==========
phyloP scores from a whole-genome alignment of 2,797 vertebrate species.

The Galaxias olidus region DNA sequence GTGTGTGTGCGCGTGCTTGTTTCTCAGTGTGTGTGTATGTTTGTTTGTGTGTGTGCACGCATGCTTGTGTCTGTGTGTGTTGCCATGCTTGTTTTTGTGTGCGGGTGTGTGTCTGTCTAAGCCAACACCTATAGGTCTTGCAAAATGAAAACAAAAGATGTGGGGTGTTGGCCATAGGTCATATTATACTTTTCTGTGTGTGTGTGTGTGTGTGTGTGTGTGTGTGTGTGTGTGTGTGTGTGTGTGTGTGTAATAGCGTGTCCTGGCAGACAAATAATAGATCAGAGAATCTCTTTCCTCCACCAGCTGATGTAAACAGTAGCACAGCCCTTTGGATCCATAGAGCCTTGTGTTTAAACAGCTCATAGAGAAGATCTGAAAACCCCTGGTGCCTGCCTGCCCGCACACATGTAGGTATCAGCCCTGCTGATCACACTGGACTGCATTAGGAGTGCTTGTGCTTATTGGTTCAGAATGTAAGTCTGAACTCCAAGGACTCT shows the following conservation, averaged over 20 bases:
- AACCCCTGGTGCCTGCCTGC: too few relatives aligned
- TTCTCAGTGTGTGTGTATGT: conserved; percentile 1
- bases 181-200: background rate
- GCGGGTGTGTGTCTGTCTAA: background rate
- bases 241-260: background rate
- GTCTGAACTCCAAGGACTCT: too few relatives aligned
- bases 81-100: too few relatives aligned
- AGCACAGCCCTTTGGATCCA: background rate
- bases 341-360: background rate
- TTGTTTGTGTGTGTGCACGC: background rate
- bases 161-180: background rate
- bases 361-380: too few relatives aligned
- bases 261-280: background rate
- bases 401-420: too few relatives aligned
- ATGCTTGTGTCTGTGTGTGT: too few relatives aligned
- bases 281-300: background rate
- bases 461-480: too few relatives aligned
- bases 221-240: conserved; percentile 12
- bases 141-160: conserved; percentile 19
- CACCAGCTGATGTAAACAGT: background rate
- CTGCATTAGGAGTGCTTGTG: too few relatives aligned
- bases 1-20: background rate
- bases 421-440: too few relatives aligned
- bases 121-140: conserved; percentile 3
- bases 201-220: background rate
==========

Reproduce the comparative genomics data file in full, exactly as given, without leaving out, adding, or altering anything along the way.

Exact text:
phyloP scores from a whole-genome alignment of 2,797 vertebrate species.

The Galaxias olidus region DNA sequence GTGTGTGTGCGCGTGCTTGTTTCTCAGTGTGTGTGTATGTTTGTTTGTGTGTGTGCACGCATGCTTGTGTCTGTGTGTGTTGCCATGCTTGTTTTTGTGTGCGGGTGTGTGTCTGTCTAAGCCAACACCTATAGGTCTTGCAAAATGAAAACAAAAGATGTGGGGTGTTGGCCATAGGTCATATTATACTTTTCTGTGTGTGTGTGTGTGTGTGTGTGTGTGTGTGTGTGTGTGTGTGTGTGTGTGTGTGTAATAGCGTGTCCTGGCAGACAAATAATAGATCAGAGAATCTCTTTCCTCCACCAGCTGATGTAAACAGTAGCACAGCCCTTTGGATCCATAGAGCCTTGTGTTTAAACAGCTCATAGAGAAGATCTGAAAACCCCTGGTGCCTGCCTGCCCGCACACATGTAGGTATCAGCCCTGCTGATCACACTGGACTGCATTAGGAGTGCTTGTGCTTATTGGTTCAGAATGTAAGTCTGAACTCCAAGGACTCT shows the following conservation, averaged over 20 bases:
- AACCCCTGGTGCCTGCCTGC: too few relatives aligned
- TTCTCAGTGTGTGTGTATGT: conserved; percentile 1
- bases 181-200: background rate
- GCGGGTGTGTGTCTGTCTAA: background rate
- bases 241-260: background rate
- GTCTGAACTCCAAGGACTCT: too few relatives aligned
- bases 81-100: too few relatives aligned
- AGCACAGCCCTTTGGATCCA: background rate
- bases 341-360: background rate
- TTGTTTGTGTGTGTGCACGC: background rate
- bases 161-180: background rate
- bases 361-380: too few relatives aligned
- bases 261-280: background rate
- bases 401-420: too few relatives aligned
- ATGCTTGTGTCTGTGTGTGT: too few relatives aligned
- bases 281-300: background rate
- bases 461-480: too few relatives aligned
- bases 221-240: conserved; percentile 12
- bases 141-160: conserved; percentile 19
- CACCAGCTGATGTAAACAGT: background rate
- CTGCATTAGGAGTGCTTGTG: too few relatives aligned
- bases 1-20: background rate
- bases 421-440: too few relatives aligned
- bases 121-140: conserved; percentile 3
- bases 201-220: background rate